National Post (National Edition)
TREATMENT OF COVID - 1 9
Even as the vaccines are rolling out, people will still have the potential of contracting COVID-19. There are still so many unanswered questions about what exactly the vaccine can and cannot do, so treatments of other sorts are still in the works.
Associate professor of medicine and director of the McMaster Centre for Transfusion Research, Donald Arnold, is one of the co-principle investigators of Canada's convalescent plasma trial.
Convalescent plasma uses blood from people who have recovered from an illness to help others recover by gaining their protective antibodies — a potential new therapeutic for COVID-19.
“This is coming at the virus from a different way. It's almost boosting the patient's own immune system by giving them additional antibodies,” Arnold said. “Like a foot soldier to essentially fight off the infection.”
The trial has been heading in the right direction, but because of a need for patients, they're running out of plasma. “We're 100 per cent reliant on people who have had the infection and have recovered to become blood donors,” he said. This is essential to running the trial and figuring out whether or not it works.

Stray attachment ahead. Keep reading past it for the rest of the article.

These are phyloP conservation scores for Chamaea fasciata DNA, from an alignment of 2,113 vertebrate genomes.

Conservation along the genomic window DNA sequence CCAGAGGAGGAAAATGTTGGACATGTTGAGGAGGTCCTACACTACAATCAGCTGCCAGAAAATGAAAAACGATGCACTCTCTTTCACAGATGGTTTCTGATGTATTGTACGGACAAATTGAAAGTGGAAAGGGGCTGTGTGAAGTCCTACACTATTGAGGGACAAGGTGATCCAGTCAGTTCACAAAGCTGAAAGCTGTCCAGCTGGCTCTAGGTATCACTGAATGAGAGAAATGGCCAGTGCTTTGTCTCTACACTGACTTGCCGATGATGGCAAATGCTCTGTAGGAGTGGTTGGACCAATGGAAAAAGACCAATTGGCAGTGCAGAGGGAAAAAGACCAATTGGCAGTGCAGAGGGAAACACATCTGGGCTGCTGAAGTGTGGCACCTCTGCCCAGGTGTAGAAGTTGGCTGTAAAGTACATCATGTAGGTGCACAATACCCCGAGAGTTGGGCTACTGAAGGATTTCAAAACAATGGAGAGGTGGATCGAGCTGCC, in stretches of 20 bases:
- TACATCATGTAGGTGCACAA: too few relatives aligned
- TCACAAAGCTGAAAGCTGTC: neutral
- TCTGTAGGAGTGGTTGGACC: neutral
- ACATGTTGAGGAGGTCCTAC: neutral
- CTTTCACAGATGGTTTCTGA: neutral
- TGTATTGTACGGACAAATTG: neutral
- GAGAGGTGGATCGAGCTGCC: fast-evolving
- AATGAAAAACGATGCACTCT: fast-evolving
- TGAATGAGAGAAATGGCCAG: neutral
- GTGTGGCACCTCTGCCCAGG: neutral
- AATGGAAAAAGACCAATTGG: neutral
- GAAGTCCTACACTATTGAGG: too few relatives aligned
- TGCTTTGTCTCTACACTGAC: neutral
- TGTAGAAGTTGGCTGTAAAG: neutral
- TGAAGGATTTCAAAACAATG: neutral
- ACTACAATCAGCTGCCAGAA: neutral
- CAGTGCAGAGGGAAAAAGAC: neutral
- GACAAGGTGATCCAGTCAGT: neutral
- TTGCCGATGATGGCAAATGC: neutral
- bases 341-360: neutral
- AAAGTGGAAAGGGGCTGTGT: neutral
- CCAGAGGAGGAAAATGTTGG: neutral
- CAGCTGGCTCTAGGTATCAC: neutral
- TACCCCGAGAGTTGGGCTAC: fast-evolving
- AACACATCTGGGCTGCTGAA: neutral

Until such therapeutics come to market, there remain only a few drugs that are working for the most severe COVID-19 cases: Dexamethasone is a steroid that acts as an anti-inflammatory, and has proven effective on the sickest patients; and remdesivir is an antiviral that can prevent the virus from replicating in a person with severe infection.
Unfortunately, “we need more than that,” Arnold said. The plasma trial could be an important step toward an easily accessible, proper treatment of COVID-19.
In terms of non-pharmaceutical treatments, proning has been deemed effective in hospitals because it reduces the high demand for ventilators. This is the process of turning a patient from their back to their stomach to improve oxygenation. It came in handy when ventilator stock was low.